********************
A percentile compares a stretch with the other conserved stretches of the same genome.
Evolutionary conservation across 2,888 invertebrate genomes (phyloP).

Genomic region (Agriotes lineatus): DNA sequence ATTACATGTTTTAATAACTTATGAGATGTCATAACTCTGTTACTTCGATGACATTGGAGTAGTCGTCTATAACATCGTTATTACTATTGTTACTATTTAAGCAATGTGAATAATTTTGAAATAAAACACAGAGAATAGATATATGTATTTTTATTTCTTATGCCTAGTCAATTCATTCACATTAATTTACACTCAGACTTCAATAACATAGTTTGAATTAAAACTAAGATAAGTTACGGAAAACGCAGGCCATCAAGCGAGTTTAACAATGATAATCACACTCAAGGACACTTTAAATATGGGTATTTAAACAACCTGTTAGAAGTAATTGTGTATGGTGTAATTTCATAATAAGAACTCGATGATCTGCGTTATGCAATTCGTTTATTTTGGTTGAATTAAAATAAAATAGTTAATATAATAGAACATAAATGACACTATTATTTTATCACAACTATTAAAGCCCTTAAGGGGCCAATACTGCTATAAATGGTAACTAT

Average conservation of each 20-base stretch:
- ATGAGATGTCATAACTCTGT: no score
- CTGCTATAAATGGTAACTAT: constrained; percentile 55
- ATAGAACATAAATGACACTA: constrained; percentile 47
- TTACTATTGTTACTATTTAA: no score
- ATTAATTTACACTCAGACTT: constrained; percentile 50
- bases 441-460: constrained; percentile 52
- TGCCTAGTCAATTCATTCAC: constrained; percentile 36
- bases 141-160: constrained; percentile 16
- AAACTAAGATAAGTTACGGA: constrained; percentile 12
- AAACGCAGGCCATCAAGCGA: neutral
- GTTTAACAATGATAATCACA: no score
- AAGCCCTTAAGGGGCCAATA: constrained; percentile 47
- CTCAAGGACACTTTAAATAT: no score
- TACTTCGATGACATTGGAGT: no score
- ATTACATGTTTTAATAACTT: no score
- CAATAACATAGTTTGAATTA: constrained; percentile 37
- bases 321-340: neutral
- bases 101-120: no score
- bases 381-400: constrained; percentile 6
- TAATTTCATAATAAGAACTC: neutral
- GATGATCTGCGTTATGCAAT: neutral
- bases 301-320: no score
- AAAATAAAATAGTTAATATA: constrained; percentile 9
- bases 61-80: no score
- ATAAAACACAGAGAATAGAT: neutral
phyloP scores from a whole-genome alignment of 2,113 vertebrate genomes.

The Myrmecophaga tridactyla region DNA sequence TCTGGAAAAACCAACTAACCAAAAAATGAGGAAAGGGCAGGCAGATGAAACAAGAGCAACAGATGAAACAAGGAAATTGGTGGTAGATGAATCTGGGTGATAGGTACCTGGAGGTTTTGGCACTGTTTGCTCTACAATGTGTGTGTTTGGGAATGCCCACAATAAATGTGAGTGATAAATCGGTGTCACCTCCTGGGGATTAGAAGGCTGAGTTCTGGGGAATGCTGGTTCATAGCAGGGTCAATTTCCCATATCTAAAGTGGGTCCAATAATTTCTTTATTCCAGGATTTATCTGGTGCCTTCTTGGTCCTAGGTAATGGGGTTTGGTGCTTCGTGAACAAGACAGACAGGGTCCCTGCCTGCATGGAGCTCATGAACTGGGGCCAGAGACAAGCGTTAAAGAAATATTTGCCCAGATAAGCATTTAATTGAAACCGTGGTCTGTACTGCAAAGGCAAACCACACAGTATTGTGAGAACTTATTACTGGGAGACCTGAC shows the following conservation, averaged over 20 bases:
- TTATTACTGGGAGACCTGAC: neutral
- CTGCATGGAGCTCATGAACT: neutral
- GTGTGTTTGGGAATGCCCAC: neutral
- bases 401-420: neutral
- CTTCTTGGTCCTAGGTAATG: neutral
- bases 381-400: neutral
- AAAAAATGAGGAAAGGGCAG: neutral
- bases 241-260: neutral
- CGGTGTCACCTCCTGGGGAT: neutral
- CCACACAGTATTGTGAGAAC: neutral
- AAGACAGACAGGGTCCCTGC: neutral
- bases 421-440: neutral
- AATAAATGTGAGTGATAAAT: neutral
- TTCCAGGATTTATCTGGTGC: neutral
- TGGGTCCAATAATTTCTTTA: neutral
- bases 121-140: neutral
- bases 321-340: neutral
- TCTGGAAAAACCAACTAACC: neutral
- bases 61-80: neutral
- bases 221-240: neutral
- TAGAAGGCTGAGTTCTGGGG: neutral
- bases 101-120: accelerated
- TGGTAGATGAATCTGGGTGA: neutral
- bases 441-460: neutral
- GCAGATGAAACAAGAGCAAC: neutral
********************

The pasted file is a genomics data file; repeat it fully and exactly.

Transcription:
A percentile compares a stretch with the other conserved stretches of the same genome.
Evolutionary conservation across 2,888 invertebrate genomes (phyloP).

Genomic region (Agriotes lineatus): DNA sequence ATTACATGTTTTAATAACTTATGAGATGTCATAACTCTGTTACTTCGATGACATTGGAGTAGTCGTCTATAACATCGTTATTACTATTGTTACTATTTAAGCAATGTGAATAATTTTGAAATAAAACACAGAGAATAGATATATGTATTTTTATTTCTTATGCCTAGTCAATTCATTCACATTAATTTACACTCAGACTTCAATAACATAGTTTGAATTAAAACTAAGATAAGTTACGGAAAACGCAGGCCATCAAGCGAGTTTAACAATGATAATCACACTCAAGGACACTTTAAATATGGGTATTTAAACAACCTGTTAGAAGTAATTGTGTATGGTGTAATTTCATAATAAGAACTCGATGATCTGCGTTATGCAATTCGTTTATTTTGGTTGAATTAAAATAAAATAGTTAATATAATAGAACATAAATGACACTATTATTTTATCACAACTATTAAAGCCCTTAAGGGGCCAATACTGCTATAAATGGTAACTAT

Average conservation of each 20-base stretch:
- ATGAGATGTCATAACTCTGT: no score
- CTGCTATAAATGGTAACTAT: constrained; percentile 55
- ATAGAACATAAATGACACTA: constrained; percentile 47
- TTACTATTGTTACTATTTAA: no score
- ATTAATTTACACTCAGACTT: constrained; percentile 50
- bases 441-460: constrained; percentile 52
- TGCCTAGTCAATTCATTCAC: constrained; percentile 36
- bases 141-160: constrained; percentile 16
- AAACTAAGATAAGTTACGGA: constrained; percentile 12
- AAACGCAGGCCATCAAGCGA: neutral
- GTTTAACAATGATAATCACA: no score
- AAGCCCTTAAGGGGCCAATA: constrained; percentile 47
- CTCAAGGACACTTTAAATAT: no score
- TACTTCGATGACATTGGAGT: no score
- ATTACATGTTTTAATAACTT: no score
- CAATAACATAGTTTGAATTA: constrained; percentile 37
- bases 321-340: neutral
- bases 101-120: no score
- bases 381-400: constrained; percentile 6
- TAATTTCATAATAAGAACTC: neutral
- GATGATCTGCGTTATGCAAT: neutral
- bases 301-320: no score
- AAAATAAAATAGTTAATATA: constrained; percentile 9
- bases 61-80: no score
- ATAAAACACAGAGAATAGAT: neutral
phyloP scores from a whole-genome alignment of 2,113 vertebrate genomes.

The Myrmecophaga tridactyla region DNA sequence TCTGGAAAAACCAACTAACCAAAAAATGAGGAAAGGGCAGGCAGATGAAACAAGAGCAACAGATGAAACAAGGAAATTGGTGGTAGATGAATCTGGGTGATAGGTACCTGGAGGTTTTGGCACTGTTTGCTCTACAATGTGTGTGTTTGGGAATGCCCACAATAAATGTGAGTGATAAATCGGTGTCACCTCCTGGGGATTAGAAGGCTGAGTTCTGGGGAATGCTGGTTCATAGCAGGGTCAATTTCCCATATCTAAAGTGGGTCCAATAATTTCTTTATTCCAGGATTTATCTGGTGCCTTCTTGGTCCTAGGTAATGGGGTTTGGTGCTTCGTGAACAAGACAGACAGGGTCCCTGCCTGCATGGAGCTCATGAACTGGGGCCAGAGACAAGCGTTAAAGAAATATTTGCCCAGATAAGCATTTAATTGAAACCGTGGTCTGTACTGCAAAGGCAAACCACACAGTATTGTGAGAACTTATTACTGGGAGACCTGAC shows the following conservation, averaged over 20 bases:
- TTATTACTGGGAGACCTGAC: neutral
- CTGCATGGAGCTCATGAACT: neutral
- GTGTGTTTGGGAATGCCCAC: neutral
- bases 401-420: neutral
- CTTCTTGGTCCTAGGTAATG: neutral
- bases 381-400: neutral
- AAAAAATGAGGAAAGGGCAG: neutral
- bases 241-260: neutral
- CGGTGTCACCTCCTGGGGAT: neutral
- CCACACAGTATTGTGAGAAC: neutral
- AAGACAGACAGGGTCCCTGC: neutral
- bases 421-440: neutral
- AATAAATGTGAGTGATAAAT: neutral
- TTCCAGGATTTATCTGGTGC: neutral
- TGGGTCCAATAATTTCTTTA: neutral
- bases 121-140: neutral
- bases 321-340: neutral
- TCTGGAAAAACCAACTAACC: neutral
- bases 61-80: neutral
- bases 221-240: neutral
- TAGAAGGCTGAGTTCTGGGG: neutral
- bases 101-120: accelerated
- TGGTAGATGAATCTGGGTGA: neutral
- bases 441-460: neutral
- GCAGATGAAACAAGAGCAAC: neutral